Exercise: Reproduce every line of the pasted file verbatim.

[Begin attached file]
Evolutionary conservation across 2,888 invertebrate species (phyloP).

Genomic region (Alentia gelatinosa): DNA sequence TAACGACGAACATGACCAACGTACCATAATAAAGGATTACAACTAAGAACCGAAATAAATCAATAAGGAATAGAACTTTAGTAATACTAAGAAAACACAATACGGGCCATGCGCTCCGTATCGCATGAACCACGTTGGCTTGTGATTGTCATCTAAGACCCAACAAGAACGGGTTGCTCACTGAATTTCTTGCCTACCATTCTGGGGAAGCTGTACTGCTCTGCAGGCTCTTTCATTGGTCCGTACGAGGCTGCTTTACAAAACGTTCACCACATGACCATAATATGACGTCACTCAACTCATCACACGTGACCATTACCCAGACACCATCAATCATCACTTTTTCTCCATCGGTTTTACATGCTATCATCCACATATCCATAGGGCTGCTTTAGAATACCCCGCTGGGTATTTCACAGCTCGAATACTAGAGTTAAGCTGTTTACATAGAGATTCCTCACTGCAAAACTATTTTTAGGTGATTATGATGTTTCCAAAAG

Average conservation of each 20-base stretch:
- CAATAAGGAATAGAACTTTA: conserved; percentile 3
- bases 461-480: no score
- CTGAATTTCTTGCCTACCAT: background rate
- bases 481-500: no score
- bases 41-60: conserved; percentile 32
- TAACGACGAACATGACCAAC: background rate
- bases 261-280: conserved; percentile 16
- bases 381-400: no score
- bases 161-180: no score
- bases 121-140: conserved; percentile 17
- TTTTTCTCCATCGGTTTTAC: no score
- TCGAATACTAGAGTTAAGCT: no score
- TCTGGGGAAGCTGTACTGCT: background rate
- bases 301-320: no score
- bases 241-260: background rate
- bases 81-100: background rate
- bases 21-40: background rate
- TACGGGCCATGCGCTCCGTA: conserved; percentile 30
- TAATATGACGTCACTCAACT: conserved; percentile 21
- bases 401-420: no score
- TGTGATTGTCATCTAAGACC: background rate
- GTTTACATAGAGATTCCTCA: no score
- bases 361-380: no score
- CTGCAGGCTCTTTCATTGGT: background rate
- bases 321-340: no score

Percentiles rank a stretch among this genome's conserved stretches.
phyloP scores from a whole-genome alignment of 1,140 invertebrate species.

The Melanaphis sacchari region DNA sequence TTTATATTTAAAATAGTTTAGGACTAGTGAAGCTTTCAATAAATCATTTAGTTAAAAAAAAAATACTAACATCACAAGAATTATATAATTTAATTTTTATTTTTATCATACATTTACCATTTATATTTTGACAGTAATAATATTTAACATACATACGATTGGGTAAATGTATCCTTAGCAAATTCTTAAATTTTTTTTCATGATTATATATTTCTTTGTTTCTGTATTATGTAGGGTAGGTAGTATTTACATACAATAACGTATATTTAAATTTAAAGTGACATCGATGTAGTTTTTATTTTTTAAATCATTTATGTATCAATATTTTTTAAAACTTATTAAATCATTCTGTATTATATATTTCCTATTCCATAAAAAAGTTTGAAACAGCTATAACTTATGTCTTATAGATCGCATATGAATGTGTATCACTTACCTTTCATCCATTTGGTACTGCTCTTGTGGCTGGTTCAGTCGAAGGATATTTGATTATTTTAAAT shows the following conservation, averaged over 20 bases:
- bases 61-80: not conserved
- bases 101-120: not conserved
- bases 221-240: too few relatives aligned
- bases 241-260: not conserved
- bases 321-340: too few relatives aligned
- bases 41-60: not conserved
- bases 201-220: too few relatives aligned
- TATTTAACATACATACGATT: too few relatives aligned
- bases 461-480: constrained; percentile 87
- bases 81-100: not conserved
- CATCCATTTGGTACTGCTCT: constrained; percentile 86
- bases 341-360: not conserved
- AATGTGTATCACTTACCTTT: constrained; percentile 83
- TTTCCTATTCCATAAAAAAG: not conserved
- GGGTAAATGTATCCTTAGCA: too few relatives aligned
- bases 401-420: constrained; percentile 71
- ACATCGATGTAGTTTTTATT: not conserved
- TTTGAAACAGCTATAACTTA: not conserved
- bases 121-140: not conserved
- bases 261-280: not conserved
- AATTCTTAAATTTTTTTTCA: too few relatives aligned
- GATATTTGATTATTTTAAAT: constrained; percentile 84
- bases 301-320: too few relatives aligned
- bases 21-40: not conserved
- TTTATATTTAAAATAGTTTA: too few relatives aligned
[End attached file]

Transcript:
Evolutionary conservation across 2,888 invertebrate species (phyloP).

Genomic region (Alentia gelatinosa): DNA sequence TAACGACGAACATGACCAACGTACCATAATAAAGGATTACAACTAAGAACCGAAATAAATCAATAAGGAATAGAACTTTAGTAATACTAAGAAAACACAATACGGGCCATGCGCTCCGTATCGCATGAACCACGTTGGCTTGTGATTGTCATCTAAGACCCAACAAGAACGGGTTGCTCACTGAATTTCTTGCCTACCATTCTGGGGAAGCTGTACTGCTCTGCAGGCTCTTTCATTGGTCCGTACGAGGCTGCTTTACAAAACGTTCACCACATGACCATAATATGACGTCACTCAACTCATCACACGTGACCATTACCCAGACACCATCAATCATCACTTTTTCTCCATCGGTTTTACATGCTATCATCCACATATCCATAGGGCTGCTTTAGAATACCCCGCTGGGTATTTCACAGCTCGAATACTAGAGTTAAGCTGTTTACATAGAGATTCCTCACTGCAAAACTATTTTTAGGTGATTATGATGTTTCCAAAAG

Average conservation of each 20-base stretch:
- CAATAAGGAATAGAACTTTA: conserved; percentile 3
- bases 461-480: no score
- CTGAATTTCTTGCCTACCAT: background rate
- bases 481-500: no score
- bases 41-60: conserved; percentile 32
- TAACGACGAACATGACCAAC: background rate
- bases 261-280: conserved; percentile 16
- bases 381-400: no score
- bases 161-180: no score
- bases 121-140: conserved; percentile 17
- TTTTTCTCCATCGGTTTTAC: no score
- TCGAATACTAGAGTTAAGCT: no score
- TCTGGGGAAGCTGTACTGCT: background rate
- bases 301-320: no score
- bases 241-260: background rate
- bases 81-100: background rate
- bases 21-40: background rate
- TACGGGCCATGCGCTCCGTA: conserved; percentile 30
- TAATATGACGTCACTCAACT: conserved; percentile 21
- bases 401-420: no score
- TGTGATTGTCATCTAAGACC: background rate
- GTTTACATAGAGATTCCTCA: no score
- bases 361-380: no score
- CTGCAGGCTCTTTCATTGGT: background rate
- bases 321-340: no score

Percentiles rank a stretch among this genome's conserved stretches.
phyloP scores from a whole-genome alignment of 1,140 invertebrate species.

The Melanaphis sacchari region DNA sequence TTTATATTTAAAATAGTTTAGGACTAGTGAAGCTTTCAATAAATCATTTAGTTAAAAAAAAAATACTAACATCACAAGAATTATATAATTTAATTTTTATTTTTATCATACATTTACCATTTATATTTTGACAGTAATAATATTTAACATACATACGATTGGGTAAATGTATCCTTAGCAAATTCTTAAATTTTTTTTCATGATTATATATTTCTTTGTTTCTGTATTATGTAGGGTAGGTAGTATTTACATACAATAACGTATATTTAAATTTAAAGTGACATCGATGTAGTTTTTATTTTTTAAATCATTTATGTATCAATATTTTTTAAAACTTATTAAATCATTCTGTATTATATATTTCCTATTCCATAAAAAAGTTTGAAACAGCTATAACTTATGTCTTATAGATCGCATATGAATGTGTATCACTTACCTTTCATCCATTTGGTACTGCTCTTGTGGCTGGTTCAGTCGAAGGATATTTGATTATTTTAAAT shows the following conservation, averaged over 20 bases:
- bases 61-80: not conserved
- bases 101-120: not conserved
- bases 221-240: too few relatives aligned
- bases 241-260: not conserved
- bases 321-340: too few relatives aligned
- bases 41-60: not conserved
- bases 201-220: too few relatives aligned
- TATTTAACATACATACGATT: too few relatives aligned
- bases 461-480: constrained; percentile 87
- bases 81-100: not conserved
- CATCCATTTGGTACTGCTCT: constrained; percentile 86
- bases 341-360: not conserved
- AATGTGTATCACTTACCTTT: constrained; percentile 83
- TTTCCTATTCCATAAAAAAG: not conserved
- GGGTAAATGTATCCTTAGCA: too few relatives aligned
- bases 401-420: constrained; percentile 71
- ACATCGATGTAGTTTTTATT: not conserved
- TTTGAAACAGCTATAACTTA: not conserved
- bases 121-140: not conserved
- bases 261-280: not conserved
- AATTCTTAAATTTTTTTTCA: too few relatives aligned
- GATATTTGATTATTTTAAAT: constrained; percentile 84
- bases 301-320: too few relatives aligned
- bases 21-40: not conserved
- TTTATATTTAAAATAGTTTA: too few relatives aligned